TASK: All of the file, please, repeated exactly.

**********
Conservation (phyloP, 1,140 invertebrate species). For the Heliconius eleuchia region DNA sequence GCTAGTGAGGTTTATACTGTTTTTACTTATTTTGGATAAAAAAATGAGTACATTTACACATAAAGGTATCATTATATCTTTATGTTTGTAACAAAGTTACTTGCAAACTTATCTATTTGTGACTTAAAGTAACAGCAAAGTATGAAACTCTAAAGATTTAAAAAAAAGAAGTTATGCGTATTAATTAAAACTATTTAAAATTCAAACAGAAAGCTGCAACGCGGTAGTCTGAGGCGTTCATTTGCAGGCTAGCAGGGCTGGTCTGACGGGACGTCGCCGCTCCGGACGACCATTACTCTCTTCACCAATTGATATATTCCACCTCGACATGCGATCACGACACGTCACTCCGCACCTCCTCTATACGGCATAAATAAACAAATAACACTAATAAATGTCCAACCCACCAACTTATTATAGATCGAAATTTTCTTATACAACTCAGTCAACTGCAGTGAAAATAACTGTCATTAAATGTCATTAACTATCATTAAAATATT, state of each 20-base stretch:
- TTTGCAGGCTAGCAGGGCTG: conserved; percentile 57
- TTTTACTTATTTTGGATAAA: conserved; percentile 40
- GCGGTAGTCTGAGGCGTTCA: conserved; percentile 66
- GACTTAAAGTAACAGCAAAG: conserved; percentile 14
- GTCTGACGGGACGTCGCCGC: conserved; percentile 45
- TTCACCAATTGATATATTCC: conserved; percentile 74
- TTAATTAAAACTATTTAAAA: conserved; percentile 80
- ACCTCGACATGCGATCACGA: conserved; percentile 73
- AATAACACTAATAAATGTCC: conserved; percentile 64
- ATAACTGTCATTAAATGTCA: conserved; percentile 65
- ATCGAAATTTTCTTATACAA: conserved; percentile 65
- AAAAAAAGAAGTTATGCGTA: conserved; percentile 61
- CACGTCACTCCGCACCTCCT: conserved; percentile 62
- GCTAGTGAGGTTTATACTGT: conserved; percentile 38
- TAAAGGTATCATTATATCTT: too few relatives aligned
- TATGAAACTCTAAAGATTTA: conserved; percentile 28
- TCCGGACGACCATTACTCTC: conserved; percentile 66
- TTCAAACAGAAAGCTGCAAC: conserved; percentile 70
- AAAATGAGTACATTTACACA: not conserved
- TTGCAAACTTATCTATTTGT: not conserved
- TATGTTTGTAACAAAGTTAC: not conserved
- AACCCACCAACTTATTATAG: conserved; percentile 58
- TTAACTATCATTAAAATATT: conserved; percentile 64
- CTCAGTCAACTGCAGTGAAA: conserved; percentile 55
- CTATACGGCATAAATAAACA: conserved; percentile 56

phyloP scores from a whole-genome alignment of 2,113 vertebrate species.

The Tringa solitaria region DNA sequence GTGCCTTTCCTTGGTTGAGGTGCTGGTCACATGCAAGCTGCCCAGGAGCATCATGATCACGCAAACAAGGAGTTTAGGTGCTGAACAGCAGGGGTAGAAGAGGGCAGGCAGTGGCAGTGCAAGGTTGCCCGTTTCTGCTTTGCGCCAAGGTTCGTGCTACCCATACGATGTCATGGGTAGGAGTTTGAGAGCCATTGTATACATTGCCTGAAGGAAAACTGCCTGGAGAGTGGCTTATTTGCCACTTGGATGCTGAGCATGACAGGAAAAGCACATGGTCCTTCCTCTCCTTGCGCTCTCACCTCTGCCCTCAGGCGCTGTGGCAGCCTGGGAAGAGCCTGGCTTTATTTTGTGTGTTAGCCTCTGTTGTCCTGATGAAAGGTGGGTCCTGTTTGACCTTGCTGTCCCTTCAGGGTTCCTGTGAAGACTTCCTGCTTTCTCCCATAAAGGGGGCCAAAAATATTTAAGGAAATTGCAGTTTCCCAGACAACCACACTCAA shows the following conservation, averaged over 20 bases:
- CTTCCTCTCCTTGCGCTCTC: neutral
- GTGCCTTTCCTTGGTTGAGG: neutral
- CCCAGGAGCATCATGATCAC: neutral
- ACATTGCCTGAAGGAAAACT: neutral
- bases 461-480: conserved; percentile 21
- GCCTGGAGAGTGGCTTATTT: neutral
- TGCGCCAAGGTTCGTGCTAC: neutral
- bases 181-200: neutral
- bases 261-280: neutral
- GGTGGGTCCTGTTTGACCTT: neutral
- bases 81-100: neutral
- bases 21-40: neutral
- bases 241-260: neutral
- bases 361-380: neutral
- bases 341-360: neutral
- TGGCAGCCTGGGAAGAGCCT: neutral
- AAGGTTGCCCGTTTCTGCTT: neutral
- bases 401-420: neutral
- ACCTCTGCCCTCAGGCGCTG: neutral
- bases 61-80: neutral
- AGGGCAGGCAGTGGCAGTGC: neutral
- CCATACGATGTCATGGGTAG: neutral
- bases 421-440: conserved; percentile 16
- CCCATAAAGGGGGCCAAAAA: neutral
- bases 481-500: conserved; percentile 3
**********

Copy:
Conservation (phyloP, 1,140 invertebrate species). For the Heliconius eleuchia region DNA sequence GCTAGTGAGGTTTATACTGTTTTTACTTATTTTGGATAAAAAAATGAGTACATTTACACATAAAGGTATCATTATATCTTTATGTTTGTAACAAAGTTACTTGCAAACTTATCTATTTGTGACTTAAAGTAACAGCAAAGTATGAAACTCTAAAGATTTAAAAAAAAGAAGTTATGCGTATTAATTAAAACTATTTAAAATTCAAACAGAAAGCTGCAACGCGGTAGTCTGAGGCGTTCATTTGCAGGCTAGCAGGGCTGGTCTGACGGGACGTCGCCGCTCCGGACGACCATTACTCTCTTCACCAATTGATATATTCCACCTCGACATGCGATCACGACACGTCACTCCGCACCTCCTCTATACGGCATAAATAAACAAATAACACTAATAAATGTCCAACCCACCAACTTATTATAGATCGAAATTTTCTTATACAACTCAGTCAACTGCAGTGAAAATAACTGTCATTAAATGTCATTAACTATCATTAAAATATT, state of each 20-base stretch:
- TTTGCAGGCTAGCAGGGCTG: conserved; percentile 57
- TTTTACTTATTTTGGATAAA: conserved; percentile 40
- GCGGTAGTCTGAGGCGTTCA: conserved; percentile 66
- GACTTAAAGTAACAGCAAAG: conserved; percentile 14
- GTCTGACGGGACGTCGCCGC: conserved; percentile 45
- TTCACCAATTGATATATTCC: conserved; percentile 74
- TTAATTAAAACTATTTAAAA: conserved; percentile 80
- ACCTCGACATGCGATCACGA: conserved; percentile 73
- AATAACACTAATAAATGTCC: conserved; percentile 64
- ATAACTGTCATTAAATGTCA: conserved; percentile 65
- ATCGAAATTTTCTTATACAA: conserved; percentile 65
- AAAAAAAGAAGTTATGCGTA: conserved; percentile 61
- CACGTCACTCCGCACCTCCT: conserved; percentile 62
- GCTAGTGAGGTTTATACTGT: conserved; percentile 38
- TAAAGGTATCATTATATCTT: too few relatives aligned
- TATGAAACTCTAAAGATTTA: conserved; percentile 28
- TCCGGACGACCATTACTCTC: conserved; percentile 66
- TTCAAACAGAAAGCTGCAAC: conserved; percentile 70
- AAAATGAGTACATTTACACA: not conserved
- TTGCAAACTTATCTATTTGT: not conserved
- TATGTTTGTAACAAAGTTAC: not conserved
- AACCCACCAACTTATTATAG: conserved; percentile 58
- TTAACTATCATTAAAATATT: conserved; percentile 64
- CTCAGTCAACTGCAGTGAAA: conserved; percentile 55
- CTATACGGCATAAATAAACA: conserved; percentile 56

phyloP scores from a whole-genome alignment of 2,113 vertebrate species.

The Tringa solitaria region DNA sequence GTGCCTTTCCTTGGTTGAGGTGCTGGTCACATGCAAGCTGCCCAGGAGCATCATGATCACGCAAACAAGGAGTTTAGGTGCTGAACAGCAGGGGTAGAAGAGGGCAGGCAGTGGCAGTGCAAGGTTGCCCGTTTCTGCTTTGCGCCAAGGTTCGTGCTACCCATACGATGTCATGGGTAGGAGTTTGAGAGCCATTGTATACATTGCCTGAAGGAAAACTGCCTGGAGAGTGGCTTATTTGCCACTTGGATGCTGAGCATGACAGGAAAAGCACATGGTCCTTCCTCTCCTTGCGCTCTCACCTCTGCCCTCAGGCGCTGTGGCAGCCTGGGAAGAGCCTGGCTTTATTTTGTGTGTTAGCCTCTGTTGTCCTGATGAAAGGTGGGTCCTGTTTGACCTTGCTGTCCCTTCAGGGTTCCTGTGAAGACTTCCTGCTTTCTCCCATAAAGGGGGCCAAAAATATTTAAGGAAATTGCAGTTTCCCAGACAACCACACTCAA shows the following conservation, averaged over 20 bases:
- CTTCCTCTCCTTGCGCTCTC: neutral
- GTGCCTTTCCTTGGTTGAGG: neutral
- CCCAGGAGCATCATGATCAC: neutral
- ACATTGCCTGAAGGAAAACT: neutral
- bases 461-480: conserved; percentile 21
- GCCTGGAGAGTGGCTTATTT: neutral
- TGCGCCAAGGTTCGTGCTAC: neutral
- bases 181-200: neutral
- bases 261-280: neutral
- GGTGGGTCCTGTTTGACCTT: neutral
- bases 81-100: neutral
- bases 21-40: neutral
- bases 241-260: neutral
- bases 361-380: neutral
- bases 341-360: neutral
- TGGCAGCCTGGGAAGAGCCT: neutral
- AAGGTTGCCCGTTTCTGCTT: neutral
- bases 401-420: neutral
- ACCTCTGCCCTCAGGCGCTG: neutral
- bases 61-80: neutral
- AGGGCAGGCAGTGGCAGTGC: neutral
- CCATACGATGTCATGGGTAG: neutral
- bases 421-440: conserved; percentile 16
- CCCATAAAGGGGGCCAAAAA: neutral
- bases 481-500: conserved; percentile 3